Kenneth Steven’s BBC Radio 4 documentary on the island of St Kilda won a 2006 Sony Award. He has recently been commissioned to write and present a new series of programs on Scottish islands for BBC Radio 3’s The Essay.

Listen

Silence still lives in the spaces they have not paved;
out of reach of the traffic of an age
that does not sleep, that has forgotten God.
It is somewhere down back roads
where swallows ripple-curve the held air
among blossomings of trees,
where the wind does not need to be.
These are the places to which
one puts one’s ear like a child,
for listening is to be a child again ―
small enough to understand
what silence means.

Posted with permission of the poet.

Entry written by D.S. Martin. He is the author of five poetry collections including Angelicus (2021, Cascade) ― a book of poems written from the point-of-view of angels. His books are available through Amazon, and Wipf & Stock.

Monday, July 12, 2021

William Cowper*

William Cowper (1731—1800) is an important English poet — considered the most-popular poet of his generation. In 1779, Cowper (pronounced Cooper) and his good friend the evangelical curate John Newton published the book Olney Hymns, which consisted primarily of Newton’s compositions, but also around 68 of Cowper’s, such as his well-known hymn, “Oh, For a Closer Walk with God.” His poetry collection Poems by William Cowper, of the Inner Temple appeared in 1782.

He suffered from mental illness throughout his adult life, which prevented him getting married on two occasions, and interfered with his being appointed to the House of Lords. In further bouts of madness and nightmares he came to believe that God had rejected him. When Mary Unwin, a widow to whom he had once been engaged, died in December 1796, Cowper sank into a despair from which he never recovered.

Sonnet to William Wilberforce, Esq.

Thy country, Wilberforce, with just disdain,
Hears thee, by cruel men and impious, called
Fanatic, for thy zeal to loose the enthralled
From exile, public sale, and slavery's chain.
Friend of the poor, the wronged, the fetter-galled,
Fear not lest labour such as thine be vain!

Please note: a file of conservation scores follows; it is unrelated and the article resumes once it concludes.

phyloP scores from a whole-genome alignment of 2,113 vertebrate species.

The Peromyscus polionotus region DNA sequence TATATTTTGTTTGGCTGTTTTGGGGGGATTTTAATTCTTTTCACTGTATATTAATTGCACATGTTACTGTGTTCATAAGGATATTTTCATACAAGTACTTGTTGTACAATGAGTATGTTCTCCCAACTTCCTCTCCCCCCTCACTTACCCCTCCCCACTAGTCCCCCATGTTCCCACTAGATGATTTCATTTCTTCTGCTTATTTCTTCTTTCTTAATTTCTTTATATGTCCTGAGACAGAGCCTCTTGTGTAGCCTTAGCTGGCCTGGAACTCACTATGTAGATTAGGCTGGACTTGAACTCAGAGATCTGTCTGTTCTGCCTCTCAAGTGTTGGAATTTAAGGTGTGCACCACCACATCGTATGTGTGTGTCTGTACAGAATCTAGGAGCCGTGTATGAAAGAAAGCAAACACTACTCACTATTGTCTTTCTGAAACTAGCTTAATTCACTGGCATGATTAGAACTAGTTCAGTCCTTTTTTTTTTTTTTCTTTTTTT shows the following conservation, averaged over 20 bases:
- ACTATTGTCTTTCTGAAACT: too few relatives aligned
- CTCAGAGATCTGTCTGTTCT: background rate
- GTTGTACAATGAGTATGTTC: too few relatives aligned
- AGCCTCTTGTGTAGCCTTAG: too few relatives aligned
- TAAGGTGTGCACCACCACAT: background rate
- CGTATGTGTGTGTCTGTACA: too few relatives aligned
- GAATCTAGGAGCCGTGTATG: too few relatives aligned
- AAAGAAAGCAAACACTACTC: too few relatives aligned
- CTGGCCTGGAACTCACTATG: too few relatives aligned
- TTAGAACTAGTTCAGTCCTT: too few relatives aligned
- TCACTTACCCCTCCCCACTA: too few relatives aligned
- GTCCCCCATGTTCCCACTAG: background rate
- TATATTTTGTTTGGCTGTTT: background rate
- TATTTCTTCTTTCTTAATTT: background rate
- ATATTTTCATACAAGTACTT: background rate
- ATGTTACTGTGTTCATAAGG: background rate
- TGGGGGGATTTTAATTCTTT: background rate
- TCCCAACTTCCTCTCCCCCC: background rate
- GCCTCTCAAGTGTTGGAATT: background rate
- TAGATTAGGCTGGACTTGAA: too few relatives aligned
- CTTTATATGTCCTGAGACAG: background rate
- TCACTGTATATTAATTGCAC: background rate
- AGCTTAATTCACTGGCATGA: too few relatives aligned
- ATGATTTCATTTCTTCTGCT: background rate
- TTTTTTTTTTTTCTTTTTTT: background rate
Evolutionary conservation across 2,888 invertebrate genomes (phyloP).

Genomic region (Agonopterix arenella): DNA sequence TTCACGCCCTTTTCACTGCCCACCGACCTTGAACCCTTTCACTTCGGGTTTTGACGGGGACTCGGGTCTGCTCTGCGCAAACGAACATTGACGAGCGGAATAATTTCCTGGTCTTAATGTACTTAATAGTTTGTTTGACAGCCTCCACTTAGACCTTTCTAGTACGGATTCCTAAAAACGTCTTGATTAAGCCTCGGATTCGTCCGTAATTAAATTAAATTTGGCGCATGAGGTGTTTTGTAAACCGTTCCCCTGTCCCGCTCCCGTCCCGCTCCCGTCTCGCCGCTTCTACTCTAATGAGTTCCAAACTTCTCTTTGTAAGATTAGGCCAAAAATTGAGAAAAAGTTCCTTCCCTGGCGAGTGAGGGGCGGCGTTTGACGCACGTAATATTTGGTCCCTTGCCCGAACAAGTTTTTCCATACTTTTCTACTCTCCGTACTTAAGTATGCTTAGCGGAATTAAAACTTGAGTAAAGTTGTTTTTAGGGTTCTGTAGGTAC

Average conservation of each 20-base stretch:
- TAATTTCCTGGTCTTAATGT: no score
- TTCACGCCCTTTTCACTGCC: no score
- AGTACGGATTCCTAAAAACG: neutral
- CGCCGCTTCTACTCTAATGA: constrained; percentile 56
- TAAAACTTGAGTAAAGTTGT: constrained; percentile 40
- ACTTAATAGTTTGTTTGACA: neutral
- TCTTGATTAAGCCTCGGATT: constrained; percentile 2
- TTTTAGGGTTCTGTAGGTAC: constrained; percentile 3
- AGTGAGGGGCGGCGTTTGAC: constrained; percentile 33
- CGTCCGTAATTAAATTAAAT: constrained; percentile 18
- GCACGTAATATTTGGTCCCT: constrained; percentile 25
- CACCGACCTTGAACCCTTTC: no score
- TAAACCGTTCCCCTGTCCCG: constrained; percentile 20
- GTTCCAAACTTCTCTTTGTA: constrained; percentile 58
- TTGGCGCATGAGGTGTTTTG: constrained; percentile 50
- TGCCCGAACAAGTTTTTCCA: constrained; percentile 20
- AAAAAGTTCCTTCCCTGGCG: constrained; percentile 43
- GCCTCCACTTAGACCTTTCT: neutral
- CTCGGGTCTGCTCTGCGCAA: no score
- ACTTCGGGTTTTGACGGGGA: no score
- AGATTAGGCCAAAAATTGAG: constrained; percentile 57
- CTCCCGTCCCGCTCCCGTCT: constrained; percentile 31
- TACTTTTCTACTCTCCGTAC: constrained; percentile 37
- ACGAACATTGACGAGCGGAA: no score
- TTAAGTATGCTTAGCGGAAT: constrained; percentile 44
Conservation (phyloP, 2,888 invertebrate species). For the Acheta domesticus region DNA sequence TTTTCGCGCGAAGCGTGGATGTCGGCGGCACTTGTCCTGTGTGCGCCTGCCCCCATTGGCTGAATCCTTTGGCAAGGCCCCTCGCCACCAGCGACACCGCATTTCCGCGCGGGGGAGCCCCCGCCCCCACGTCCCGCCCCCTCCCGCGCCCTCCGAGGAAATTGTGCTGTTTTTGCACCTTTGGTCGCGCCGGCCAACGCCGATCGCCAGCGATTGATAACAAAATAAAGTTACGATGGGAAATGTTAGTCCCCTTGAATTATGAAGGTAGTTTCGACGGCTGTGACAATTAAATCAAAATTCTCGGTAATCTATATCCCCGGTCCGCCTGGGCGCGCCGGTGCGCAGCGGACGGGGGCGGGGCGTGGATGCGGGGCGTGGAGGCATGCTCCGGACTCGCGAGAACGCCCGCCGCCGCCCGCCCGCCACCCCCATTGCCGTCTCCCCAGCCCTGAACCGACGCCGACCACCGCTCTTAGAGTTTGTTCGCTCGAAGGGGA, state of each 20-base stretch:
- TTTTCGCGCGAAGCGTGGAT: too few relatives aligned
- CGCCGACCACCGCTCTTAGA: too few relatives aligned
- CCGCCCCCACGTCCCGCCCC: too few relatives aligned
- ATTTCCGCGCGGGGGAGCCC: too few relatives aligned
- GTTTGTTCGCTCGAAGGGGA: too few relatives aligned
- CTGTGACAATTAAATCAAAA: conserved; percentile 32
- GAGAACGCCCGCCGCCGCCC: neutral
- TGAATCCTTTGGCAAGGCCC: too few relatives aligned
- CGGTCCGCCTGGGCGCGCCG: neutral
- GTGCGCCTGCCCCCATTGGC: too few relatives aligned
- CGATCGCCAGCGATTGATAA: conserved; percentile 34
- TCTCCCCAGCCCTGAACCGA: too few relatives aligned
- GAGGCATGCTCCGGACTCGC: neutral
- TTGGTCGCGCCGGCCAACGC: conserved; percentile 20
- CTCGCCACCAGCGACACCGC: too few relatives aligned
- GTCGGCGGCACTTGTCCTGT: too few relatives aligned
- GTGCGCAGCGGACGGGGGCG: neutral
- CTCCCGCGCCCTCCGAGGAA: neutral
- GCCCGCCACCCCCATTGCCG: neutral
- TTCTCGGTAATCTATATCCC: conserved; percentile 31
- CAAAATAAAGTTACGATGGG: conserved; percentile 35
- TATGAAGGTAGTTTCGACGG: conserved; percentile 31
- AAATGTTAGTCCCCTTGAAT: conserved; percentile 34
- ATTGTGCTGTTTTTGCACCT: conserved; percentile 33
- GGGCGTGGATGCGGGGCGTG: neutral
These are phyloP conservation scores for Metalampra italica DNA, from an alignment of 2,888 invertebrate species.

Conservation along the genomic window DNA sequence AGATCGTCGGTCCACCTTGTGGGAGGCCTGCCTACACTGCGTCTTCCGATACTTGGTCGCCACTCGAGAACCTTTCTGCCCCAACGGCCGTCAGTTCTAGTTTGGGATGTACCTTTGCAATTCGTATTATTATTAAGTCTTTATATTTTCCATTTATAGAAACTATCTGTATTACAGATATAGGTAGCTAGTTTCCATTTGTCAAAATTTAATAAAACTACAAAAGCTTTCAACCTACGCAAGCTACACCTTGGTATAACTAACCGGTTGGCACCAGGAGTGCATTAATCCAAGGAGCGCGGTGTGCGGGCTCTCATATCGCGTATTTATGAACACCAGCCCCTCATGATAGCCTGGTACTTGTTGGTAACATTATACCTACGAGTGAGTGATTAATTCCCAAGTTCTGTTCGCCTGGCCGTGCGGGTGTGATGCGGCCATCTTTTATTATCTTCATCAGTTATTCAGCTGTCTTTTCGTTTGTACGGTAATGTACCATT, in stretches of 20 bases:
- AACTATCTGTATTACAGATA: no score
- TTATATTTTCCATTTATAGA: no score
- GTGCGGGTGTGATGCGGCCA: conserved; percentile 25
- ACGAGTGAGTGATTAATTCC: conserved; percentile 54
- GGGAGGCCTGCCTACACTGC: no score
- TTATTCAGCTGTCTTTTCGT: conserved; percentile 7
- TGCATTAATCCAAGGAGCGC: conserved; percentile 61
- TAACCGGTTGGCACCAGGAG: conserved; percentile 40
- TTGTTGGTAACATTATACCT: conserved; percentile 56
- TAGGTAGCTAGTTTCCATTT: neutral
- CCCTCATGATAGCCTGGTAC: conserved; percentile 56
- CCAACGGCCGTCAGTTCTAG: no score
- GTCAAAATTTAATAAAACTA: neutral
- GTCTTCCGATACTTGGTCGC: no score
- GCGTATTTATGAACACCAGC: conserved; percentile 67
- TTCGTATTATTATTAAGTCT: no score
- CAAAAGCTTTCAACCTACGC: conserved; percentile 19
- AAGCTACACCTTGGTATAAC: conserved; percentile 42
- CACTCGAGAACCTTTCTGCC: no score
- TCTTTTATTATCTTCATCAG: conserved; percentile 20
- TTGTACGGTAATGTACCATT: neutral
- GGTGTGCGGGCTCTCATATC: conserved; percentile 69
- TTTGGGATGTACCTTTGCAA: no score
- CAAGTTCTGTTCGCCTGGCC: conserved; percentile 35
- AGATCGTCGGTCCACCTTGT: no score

Thou hast achieved a part; hast gained the ear
Of Britain's senate to thy glorious cause;
Hope smiles, joy springs, and though cold caution pause
And weave delay, the better hour is near,
That shall remunerate thy toils severe
By peace for Afric, fenced with British laws.
Enjoy what thou hast won, esteem and love
From all the just on earth, and all the blest above!

*This is the second Kingdom Poets post about William Cowper: first post.

Entry written by D.S. Martin. He is the author of five poetry collections including Angelicus (2021, Cascade) ― a book of poems written from the point-of-view of angels. His books are available through Amazon, and Wipf & Stock.

Monday, July 5, 2021

Carla Funk

Carla Funk is a Canadian poet of Mennonite heritage. who was raised in the central British Columbia community of Vanderhoof. She has taught in the University of Victoria’s Faculty of Arts, and served from 2006 to 2008 as the inaugural Poet Laureate for Victoria, British Columbia. The most-recent of her five poetry collections are Gloryland (2016) and Apologetic (2010) both from Turnstone Press.

She has recently found success as a memoir writer as well with her book Every Little Scrap and Wonder: A Small-Town Childhood (2019, Greystone Press). This will soon be followed by her new memoir Mennonite Valley Girl: A Wayward Coming Of Age, which will appear in September.

In an interview with Ann van Buren for the Katonah Poetry Series, Carla says that the heritage of growing up in an evangelical Mennonite church “was something I tried to shake off for a long time.” Her husband, conversely, when they married was an atheist with no experience of religion. After he became interested in exploring faith, she says, “Somewhere along the way we found that there was mystery in the world and that was part of the pursuit of faith and spirituality.”

Psalm from the Dollhouse

The hearth is cold. The mantle clock, unchiming.
Piano locked and lidded in the den.
Windows shuttered, slack-hinged, bent.
Through grey slats, a fence of splintered pine,
shadows where the ivy greened and climbed
towards the attic bedroom’s unmade bed.
Pitched in corners and under chairs, cobweb
dust, moth husk, old flies. Nothing left alive.
Reach down a hand to set things right in me.
Room by room, sweep through. Make true the crooked door.
Gather up the figure lying facedown on the floor,
and blow the ashes from her eyes. Let her see
the table’s feast. Let her drink. Let her eat
and then walk singing to the star-washed street.

Posted with permission of the poet.

Entry written by D.S. Martin. His latest poetry collection is Ampersand (2018, Cascade). His books are available through Amazon, and Wipf & Stock, including the anthologies The Turning Aside, and Adam, Eve, & the Riders of the Apocalypse.

Monday, June 28, 2021

Paul Murray